Help With Jeep Cherokee 'Lemon' Warranty Claim


Hi John,

Love your segment 2UE with Tim Webster every Sunday afternoon.

Sadly, I did like the ads say and "I bought a Jeep" (lemon) back in 2009.

It has had many previous problems. Now it won't start. Starter motor? Hoping for help with "goodwill claim" as Tynan won't promise assistance without checking and repairing the vehicle first!

Please help.


Andrew, Helen and four kids


Hi Andrew,

Thanks for the kind words mate. I enjoy the motoring segment with Tim - it's pretty hard getting up after hosting midnight-to-dawn to get there, however. I hope I don't sound like a zombie on air.

Jeeps are not renowned for their deep commitment to quality construction and market-leading reliability, as you have found out. They are pretty sexy vehicles, however, so I guess that's something.

2009 jeep cherokee.jpg

You should expect some pain when dealing with the dealer, because they want to make money out of you, not help you (unless helping you also makes them money). They're not renowned for their largesse.

2009 jeep cherokee rear.jpg

You should not agree to letting them fix the car and then set all the terms and conditions. They should investigate your problem, give you their take on it, inclusive of a cogent diagnosis, their opinion of whether it's a warranty claim or not, and put a likely repair cost to you if it's not warrantable in their view.

It doesn't really matter if the factory warranty has lapsed or not. The vehicle's systems need to remain serviceable for a reasonable period of time. For example, if the battery dies, it's probably quite reasonable for the battery to last four or five years. Therefore, your chances of getting that fixed under warranty are next to zero, because a case could be put that the battery is reasonably at the end of its useful life.

If the starter motor is dead, then it's reasonable to claim that a starter should last longer than 2009-2014 - unless you've done a great deal of off-roading, especially at the beach, which might affect the service life of the starter. What matters is what's reasonable in the circumstances.

It really depends on the nature of the problem, the reasonable life of the faulty component of system, and whether the nature of the way you've used the vehicle wears the component out early or not. In other words, if you've worn it out or otherwise contributed to the failure, you're liable for the cost of repairs. If the thing has just gone on the fritz and died because it's a Jeep, way too early, then it's Jeep's problem.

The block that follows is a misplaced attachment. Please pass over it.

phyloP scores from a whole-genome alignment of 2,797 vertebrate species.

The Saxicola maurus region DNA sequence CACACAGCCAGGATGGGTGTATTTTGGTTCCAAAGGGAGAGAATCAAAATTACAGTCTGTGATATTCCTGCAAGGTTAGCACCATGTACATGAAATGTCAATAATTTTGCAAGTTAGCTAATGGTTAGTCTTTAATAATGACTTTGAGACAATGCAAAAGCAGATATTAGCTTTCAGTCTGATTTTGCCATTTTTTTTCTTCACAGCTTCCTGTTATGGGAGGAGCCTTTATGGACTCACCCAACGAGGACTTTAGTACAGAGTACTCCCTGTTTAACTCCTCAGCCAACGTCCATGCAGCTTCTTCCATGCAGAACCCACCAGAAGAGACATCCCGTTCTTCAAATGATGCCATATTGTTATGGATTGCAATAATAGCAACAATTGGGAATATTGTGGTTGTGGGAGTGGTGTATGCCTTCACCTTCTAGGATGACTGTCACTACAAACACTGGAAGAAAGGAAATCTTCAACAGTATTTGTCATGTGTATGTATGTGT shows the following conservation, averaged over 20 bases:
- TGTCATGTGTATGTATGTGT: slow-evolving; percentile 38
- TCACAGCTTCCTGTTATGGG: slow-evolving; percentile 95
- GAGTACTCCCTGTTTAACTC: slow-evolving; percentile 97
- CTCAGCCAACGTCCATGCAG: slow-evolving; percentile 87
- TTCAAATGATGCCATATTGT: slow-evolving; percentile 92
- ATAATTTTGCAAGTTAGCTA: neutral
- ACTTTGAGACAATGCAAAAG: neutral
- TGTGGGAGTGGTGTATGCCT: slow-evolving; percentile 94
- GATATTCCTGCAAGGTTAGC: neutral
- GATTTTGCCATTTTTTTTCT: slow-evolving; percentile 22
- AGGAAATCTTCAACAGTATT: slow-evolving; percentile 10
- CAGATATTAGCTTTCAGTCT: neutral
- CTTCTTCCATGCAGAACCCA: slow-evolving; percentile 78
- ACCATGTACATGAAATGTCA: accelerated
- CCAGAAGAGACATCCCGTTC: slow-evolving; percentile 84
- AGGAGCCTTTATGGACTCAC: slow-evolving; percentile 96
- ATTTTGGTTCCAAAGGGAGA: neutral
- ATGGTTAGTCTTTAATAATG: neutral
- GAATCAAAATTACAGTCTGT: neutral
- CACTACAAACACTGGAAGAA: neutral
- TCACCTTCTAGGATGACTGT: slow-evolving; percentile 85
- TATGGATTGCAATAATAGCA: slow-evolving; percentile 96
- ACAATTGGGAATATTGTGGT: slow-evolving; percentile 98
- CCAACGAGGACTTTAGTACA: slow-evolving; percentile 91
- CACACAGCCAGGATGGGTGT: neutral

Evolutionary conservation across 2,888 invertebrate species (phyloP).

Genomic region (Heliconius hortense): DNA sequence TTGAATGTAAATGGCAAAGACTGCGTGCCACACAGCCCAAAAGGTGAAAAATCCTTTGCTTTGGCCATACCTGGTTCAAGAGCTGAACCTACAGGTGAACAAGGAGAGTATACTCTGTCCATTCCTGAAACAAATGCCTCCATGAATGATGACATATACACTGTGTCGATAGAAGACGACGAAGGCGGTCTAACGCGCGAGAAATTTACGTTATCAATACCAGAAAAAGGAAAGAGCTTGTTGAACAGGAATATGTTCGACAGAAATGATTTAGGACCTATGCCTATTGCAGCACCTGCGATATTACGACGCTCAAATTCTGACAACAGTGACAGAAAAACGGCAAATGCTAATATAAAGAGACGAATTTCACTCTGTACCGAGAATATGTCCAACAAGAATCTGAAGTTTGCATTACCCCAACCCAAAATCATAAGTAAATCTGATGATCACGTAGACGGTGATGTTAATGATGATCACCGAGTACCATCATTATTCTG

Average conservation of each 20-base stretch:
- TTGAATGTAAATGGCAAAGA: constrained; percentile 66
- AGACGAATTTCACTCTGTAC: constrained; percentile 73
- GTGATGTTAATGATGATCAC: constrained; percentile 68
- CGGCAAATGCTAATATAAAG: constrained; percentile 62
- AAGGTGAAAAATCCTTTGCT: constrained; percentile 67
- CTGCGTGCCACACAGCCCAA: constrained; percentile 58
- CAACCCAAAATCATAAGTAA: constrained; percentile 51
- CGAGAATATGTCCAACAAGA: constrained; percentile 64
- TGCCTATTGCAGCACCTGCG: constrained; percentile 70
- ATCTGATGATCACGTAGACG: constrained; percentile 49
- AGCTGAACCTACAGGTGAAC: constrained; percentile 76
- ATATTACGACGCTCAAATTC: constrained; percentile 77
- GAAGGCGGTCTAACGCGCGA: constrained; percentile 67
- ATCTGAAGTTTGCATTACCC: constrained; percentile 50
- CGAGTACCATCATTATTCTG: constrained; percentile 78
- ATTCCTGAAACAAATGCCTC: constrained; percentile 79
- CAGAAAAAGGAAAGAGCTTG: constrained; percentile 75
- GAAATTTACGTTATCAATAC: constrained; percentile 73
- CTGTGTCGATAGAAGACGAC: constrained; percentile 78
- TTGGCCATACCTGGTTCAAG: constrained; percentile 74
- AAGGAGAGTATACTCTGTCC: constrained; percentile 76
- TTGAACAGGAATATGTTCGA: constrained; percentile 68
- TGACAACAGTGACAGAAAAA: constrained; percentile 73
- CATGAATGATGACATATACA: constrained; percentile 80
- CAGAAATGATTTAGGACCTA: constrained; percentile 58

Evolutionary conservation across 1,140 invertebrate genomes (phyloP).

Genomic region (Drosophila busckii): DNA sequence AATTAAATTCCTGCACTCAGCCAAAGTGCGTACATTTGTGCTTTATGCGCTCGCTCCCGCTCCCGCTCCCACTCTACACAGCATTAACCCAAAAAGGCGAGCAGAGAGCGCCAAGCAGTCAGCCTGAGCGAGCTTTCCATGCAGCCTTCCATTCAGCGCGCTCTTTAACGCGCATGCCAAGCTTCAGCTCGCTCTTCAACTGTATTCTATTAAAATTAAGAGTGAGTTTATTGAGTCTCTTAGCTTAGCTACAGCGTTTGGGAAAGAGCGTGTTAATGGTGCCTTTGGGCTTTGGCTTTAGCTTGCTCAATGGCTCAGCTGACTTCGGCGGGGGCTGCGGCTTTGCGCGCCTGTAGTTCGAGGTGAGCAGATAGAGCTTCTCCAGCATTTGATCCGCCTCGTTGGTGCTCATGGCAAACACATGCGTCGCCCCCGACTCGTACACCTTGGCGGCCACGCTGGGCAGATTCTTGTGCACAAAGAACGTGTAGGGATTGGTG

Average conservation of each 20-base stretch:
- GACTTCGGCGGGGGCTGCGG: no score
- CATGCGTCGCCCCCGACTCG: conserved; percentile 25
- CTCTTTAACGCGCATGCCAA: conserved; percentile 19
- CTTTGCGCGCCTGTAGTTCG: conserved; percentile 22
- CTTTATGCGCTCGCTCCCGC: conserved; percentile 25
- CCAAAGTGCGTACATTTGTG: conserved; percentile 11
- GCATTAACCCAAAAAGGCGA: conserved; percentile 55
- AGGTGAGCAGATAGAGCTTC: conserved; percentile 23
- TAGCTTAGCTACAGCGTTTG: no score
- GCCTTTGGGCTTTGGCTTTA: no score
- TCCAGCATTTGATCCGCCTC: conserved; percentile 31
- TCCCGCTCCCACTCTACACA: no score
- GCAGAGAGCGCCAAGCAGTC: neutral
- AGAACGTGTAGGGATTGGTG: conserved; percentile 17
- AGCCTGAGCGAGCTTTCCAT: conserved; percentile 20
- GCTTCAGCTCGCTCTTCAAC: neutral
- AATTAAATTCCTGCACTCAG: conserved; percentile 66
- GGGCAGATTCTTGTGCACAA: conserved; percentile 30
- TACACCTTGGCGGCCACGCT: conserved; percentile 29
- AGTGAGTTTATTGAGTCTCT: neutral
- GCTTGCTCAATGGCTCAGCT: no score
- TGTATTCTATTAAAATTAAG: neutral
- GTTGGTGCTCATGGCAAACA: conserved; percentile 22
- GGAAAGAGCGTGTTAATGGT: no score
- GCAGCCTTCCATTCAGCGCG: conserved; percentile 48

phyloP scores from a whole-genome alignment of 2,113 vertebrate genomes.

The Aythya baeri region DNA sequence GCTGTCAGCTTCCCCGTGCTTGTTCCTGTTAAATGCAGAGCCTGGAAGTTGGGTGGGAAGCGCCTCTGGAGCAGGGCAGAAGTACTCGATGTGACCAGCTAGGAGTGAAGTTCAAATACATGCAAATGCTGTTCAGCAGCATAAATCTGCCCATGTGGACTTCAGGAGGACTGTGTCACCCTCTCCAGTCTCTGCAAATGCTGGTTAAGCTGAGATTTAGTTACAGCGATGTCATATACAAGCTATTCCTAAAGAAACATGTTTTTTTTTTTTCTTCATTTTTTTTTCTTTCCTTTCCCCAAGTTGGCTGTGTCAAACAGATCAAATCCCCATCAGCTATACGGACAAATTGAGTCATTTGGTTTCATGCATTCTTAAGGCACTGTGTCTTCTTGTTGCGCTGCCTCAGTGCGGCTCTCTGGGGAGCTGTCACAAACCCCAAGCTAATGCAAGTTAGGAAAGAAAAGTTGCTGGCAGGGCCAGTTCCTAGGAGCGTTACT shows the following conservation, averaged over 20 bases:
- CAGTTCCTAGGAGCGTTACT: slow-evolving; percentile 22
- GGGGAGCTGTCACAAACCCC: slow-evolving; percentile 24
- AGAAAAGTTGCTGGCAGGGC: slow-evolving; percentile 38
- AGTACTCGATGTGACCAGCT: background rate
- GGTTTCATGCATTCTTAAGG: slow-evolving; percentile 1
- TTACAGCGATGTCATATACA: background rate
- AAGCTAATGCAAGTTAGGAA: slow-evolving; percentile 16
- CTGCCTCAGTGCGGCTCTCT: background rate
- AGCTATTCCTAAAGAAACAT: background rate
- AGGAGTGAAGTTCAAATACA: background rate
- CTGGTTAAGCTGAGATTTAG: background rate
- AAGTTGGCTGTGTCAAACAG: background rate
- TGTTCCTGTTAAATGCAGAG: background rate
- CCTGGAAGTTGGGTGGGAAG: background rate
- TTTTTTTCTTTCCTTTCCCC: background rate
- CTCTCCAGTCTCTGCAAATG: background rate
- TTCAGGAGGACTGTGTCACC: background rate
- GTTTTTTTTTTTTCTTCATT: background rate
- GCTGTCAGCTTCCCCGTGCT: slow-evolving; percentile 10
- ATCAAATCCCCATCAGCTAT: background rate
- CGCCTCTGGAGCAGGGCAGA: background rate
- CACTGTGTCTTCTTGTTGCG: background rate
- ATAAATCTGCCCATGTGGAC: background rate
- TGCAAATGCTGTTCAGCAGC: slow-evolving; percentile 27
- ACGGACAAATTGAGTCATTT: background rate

Guaranteed: the dealer will want you to pay. This will because he can bend you over (he thinks) a lot harder than he can bend Jeep over. (If it's a warranty repair, Jeep pays the dealer for the labour - but the rate isn't as high as you'd pay, and the parts go through at cost.) So the dealer will want you to cop it because - ker-ching! - there's more cash in it for him if you capitulate.

Subject to it being unreasonable for whatever widget to fail at this point, you'll just need to be a bit of a hard bastard right back at them. You say: "I'm absolutely not accepting liability for this defect. Either fix it under warranty, as you're obliged to, or I'm contacting Jeep's head office. And if that doesn't work I'll be approaching the media - because I've had enough. I mean, you guys want me to buy another Jeep soon, right? I'd need to enjoy the ownership experience in order to do that, right?" You can even ask to see the dealer principal, or ask him to call you if the service department fobs you off - and reiterate that bit about head office, the media and the next new Jeep. (Service managers hate getting reamed by DPs. DPs hate getting reamed by head office. And head office hates getting reamed in the media.) Fair trading is another worthwhile conversation starter - especially if you use 'keyword terms' like "you and I both know it's unreasonable for [widget X] to fail this early. It's not an example of fair wear and tear. In this case you guys are obliged to support the product". Personally I get all uplifted just thinking about you saying that to a service manager or DP.

If it turns out that it's reasonable for you to foot the bill, tell the dealer you want a quote on the repair, then get competing quotes from reputable alternative mechanics - including the next-closest Jeep dealer. Choose the cheapest one and tell the service manager you won't give him the job unless he can match [service provider X] on price.

Andrew, you sound like a reasonably nice bloke trying to get nothing more than a fair go. You're probably polite, diplomatic, non-confrontational and prepared to compromise to achieve a mutually acceptable conclusion. Let it all go. You have to. Be a bastard. As in: polite but hard as a rock. don't bend. The dealer is looking for the chance to bend you over, so: don't bend. If you do: no lubricant will be applied, and no reach-around will be forthcoming. You will be violated. Just stand your ground, because they often change their tunes pretty smartly when you stick to your guns and position yourself as an effective advocate for your own self-interest.

Hope this helps. (I'm not exaggerating.)

Let me know how you go.